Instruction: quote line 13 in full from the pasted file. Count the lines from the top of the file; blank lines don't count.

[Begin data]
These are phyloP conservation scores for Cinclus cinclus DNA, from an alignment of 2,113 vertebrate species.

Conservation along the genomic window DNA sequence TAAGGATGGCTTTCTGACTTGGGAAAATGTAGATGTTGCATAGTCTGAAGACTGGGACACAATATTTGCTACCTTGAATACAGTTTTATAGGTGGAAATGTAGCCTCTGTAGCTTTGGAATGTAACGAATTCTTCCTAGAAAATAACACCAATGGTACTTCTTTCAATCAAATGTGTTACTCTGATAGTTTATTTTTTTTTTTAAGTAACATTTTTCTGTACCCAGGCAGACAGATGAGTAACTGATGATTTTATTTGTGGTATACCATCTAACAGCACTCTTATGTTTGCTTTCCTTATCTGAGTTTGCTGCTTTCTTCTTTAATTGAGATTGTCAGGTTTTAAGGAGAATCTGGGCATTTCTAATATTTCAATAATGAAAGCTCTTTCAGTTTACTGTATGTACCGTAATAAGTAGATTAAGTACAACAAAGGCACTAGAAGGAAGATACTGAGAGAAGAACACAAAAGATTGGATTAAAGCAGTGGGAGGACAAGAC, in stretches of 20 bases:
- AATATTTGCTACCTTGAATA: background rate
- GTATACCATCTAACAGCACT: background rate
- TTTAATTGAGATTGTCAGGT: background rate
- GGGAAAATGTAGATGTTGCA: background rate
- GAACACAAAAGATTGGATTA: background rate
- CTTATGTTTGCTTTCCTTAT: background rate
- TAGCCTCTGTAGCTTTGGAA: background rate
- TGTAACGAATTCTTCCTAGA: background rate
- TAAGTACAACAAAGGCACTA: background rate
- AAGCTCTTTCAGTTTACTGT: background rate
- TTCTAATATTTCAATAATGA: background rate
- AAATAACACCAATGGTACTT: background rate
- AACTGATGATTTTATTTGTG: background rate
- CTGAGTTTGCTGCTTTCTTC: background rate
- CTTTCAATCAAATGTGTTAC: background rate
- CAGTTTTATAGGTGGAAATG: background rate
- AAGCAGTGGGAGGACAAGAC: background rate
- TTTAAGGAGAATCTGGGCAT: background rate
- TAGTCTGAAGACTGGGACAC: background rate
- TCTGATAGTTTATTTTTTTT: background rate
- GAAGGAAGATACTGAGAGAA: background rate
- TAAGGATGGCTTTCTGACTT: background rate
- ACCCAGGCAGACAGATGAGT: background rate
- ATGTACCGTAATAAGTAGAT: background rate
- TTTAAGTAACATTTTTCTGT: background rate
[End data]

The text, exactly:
- TTCTAATATTTCAATAATGA: background rate